February 5, 2019

Ultima Thule

        Ultima Thule is in the news this year as the nickname of Kuiper belt object 2014 MU69, which the New Horizons spacecraft has just flown by, sending back a stream of photos and other data.  So now’s a good time to look at where that nickname comes from and the mythology behind it.
        Thule is the name given by ancient Greek writers to the farthest north inhabited land.  It was apparently first mentioned by Pytheas in the fourth century BCE, in a work known only from references in other authors.  One said that in the region of Thule “there was no longer any proper land nor sea nor air, but a sort of mixture of all three of the consistency of a jellyfish in which one can neither walk nor sail.”  Pliny the Elder said “it is day and night continually for six months by turns.”  On the other hand, other authors wrote that the land was fertile and the inhabitants could grow abundant crops.  The fact is that they were probably not all talking about the same place, since the real-world location of Thule has been identified as anything from Ireland to Greenland to northern Scandinavia to Estonia.  I don’t care about possible real-world locations, though.  I’m interested in Ultima Thule as a mythical location.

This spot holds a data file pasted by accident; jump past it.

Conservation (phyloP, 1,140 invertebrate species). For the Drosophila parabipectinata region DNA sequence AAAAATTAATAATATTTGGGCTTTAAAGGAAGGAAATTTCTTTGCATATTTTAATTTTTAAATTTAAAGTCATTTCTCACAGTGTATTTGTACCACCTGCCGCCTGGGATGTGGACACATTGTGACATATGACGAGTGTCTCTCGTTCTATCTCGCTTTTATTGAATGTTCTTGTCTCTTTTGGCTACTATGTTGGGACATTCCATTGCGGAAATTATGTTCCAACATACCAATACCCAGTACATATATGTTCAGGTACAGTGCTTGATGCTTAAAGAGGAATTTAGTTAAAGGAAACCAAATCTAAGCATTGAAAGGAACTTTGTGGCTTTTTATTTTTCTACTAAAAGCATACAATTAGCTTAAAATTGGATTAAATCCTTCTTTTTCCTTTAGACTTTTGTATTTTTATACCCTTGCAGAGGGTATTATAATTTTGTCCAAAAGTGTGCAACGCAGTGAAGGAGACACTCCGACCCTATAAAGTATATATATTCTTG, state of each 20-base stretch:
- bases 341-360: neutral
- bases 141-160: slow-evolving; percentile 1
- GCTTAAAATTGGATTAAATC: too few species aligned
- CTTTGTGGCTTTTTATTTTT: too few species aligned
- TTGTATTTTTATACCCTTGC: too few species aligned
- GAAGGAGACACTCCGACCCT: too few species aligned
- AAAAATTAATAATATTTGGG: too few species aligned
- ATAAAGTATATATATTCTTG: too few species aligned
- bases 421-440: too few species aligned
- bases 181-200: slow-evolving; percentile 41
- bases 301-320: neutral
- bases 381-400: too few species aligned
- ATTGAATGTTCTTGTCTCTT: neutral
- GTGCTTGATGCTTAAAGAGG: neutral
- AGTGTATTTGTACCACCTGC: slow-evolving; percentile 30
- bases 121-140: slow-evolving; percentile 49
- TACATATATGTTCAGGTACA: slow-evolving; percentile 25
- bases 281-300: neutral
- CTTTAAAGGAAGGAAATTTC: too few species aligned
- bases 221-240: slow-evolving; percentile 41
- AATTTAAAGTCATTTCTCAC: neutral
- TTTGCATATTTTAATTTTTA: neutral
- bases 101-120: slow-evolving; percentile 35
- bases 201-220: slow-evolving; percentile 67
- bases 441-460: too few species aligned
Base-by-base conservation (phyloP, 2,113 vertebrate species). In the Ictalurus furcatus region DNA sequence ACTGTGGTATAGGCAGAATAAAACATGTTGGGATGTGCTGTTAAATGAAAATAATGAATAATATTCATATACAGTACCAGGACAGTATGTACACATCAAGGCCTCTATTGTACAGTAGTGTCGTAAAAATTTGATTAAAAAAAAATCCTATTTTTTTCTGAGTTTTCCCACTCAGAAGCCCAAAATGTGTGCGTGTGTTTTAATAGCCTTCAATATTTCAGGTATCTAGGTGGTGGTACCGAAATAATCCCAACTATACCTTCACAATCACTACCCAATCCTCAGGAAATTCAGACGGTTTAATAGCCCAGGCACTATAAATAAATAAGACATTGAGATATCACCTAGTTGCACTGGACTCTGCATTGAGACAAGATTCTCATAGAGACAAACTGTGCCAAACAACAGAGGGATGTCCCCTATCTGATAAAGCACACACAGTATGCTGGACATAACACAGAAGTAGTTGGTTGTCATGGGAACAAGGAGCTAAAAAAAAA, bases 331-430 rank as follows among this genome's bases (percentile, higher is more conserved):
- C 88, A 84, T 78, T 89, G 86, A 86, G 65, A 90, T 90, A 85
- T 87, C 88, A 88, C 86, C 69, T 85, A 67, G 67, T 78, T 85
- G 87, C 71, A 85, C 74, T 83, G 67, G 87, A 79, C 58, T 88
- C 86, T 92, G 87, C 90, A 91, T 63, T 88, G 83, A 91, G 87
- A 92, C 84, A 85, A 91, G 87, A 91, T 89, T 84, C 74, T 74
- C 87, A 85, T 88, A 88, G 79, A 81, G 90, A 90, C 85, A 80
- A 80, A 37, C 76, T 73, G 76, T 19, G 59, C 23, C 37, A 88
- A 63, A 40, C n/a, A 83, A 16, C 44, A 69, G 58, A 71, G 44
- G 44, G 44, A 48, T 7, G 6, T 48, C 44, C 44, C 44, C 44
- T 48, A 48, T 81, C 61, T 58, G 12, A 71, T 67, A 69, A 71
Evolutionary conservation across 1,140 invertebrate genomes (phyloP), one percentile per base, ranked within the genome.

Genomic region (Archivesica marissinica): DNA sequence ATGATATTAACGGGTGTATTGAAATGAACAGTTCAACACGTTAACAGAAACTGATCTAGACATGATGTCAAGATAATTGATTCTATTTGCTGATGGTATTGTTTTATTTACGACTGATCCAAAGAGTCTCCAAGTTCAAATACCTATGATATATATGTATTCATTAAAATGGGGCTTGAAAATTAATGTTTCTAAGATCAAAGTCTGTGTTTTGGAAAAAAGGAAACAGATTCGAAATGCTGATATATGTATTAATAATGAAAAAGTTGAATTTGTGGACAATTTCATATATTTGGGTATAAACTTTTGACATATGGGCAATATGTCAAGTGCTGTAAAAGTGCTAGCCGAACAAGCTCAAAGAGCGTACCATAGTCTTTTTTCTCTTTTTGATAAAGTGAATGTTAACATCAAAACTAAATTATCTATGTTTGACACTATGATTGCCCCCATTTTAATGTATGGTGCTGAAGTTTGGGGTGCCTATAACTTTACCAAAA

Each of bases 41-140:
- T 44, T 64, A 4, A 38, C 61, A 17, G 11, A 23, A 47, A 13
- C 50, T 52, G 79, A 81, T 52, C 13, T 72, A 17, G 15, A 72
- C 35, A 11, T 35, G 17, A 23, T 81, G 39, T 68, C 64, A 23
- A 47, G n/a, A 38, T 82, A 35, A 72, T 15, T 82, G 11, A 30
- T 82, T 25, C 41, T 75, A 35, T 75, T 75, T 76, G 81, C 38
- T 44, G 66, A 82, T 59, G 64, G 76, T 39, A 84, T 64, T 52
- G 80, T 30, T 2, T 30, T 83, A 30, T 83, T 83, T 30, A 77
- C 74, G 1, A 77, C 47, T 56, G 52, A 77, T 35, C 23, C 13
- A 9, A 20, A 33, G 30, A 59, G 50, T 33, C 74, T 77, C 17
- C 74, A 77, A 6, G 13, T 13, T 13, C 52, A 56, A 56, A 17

The phrase Ultima Thule, meaning “farthermost Thule” came to have a more metaphorical sense of a land beyond the edges of the known world, or even an unattainable goal.  In the middle ages it became linked with other mythical islands beyond Ireland.  As a metaphor or symbol of the unknown areas beyond exploration, Ultima Thule has had great resonance for explorers from the time of St Brendan, and Columbus, through to the New Horizons spacecraft.  (Nazi occultists also found resonance with the name, but I agree with New Horizons principal investigator Alan Stern’s statement, “Just because some bad guys once liked that term, we’re not going to let them hijack it.”)  It’s a characteristic of humans that we look to the edges of our known world, and it’s nice to have a name for whatever it is that might lie beyond.
        I leave you with Edgar Allen Poe’s reference from the poem Dream-Land (1844).
By a route obscure and lonely,
Haunted by ill angels only,
Where an Eidelon, named NIGHT,
On a black throne reigns upright,
I have reached these lands but newly
From an ultimate dim Thule -
From a wild weird clime that lieth, sublime,
          Out of SPACE - out of TIME.

[Pictures: Photo of Ultima Thule by New Horizons spacecraft, 2019 (Image from NASA/Johns Hopkins);
Tile (Thule), detail from the Carta Marina of Olaus Magnus, 1539 (Image from Open Edition).]

No comments:

Post a Comment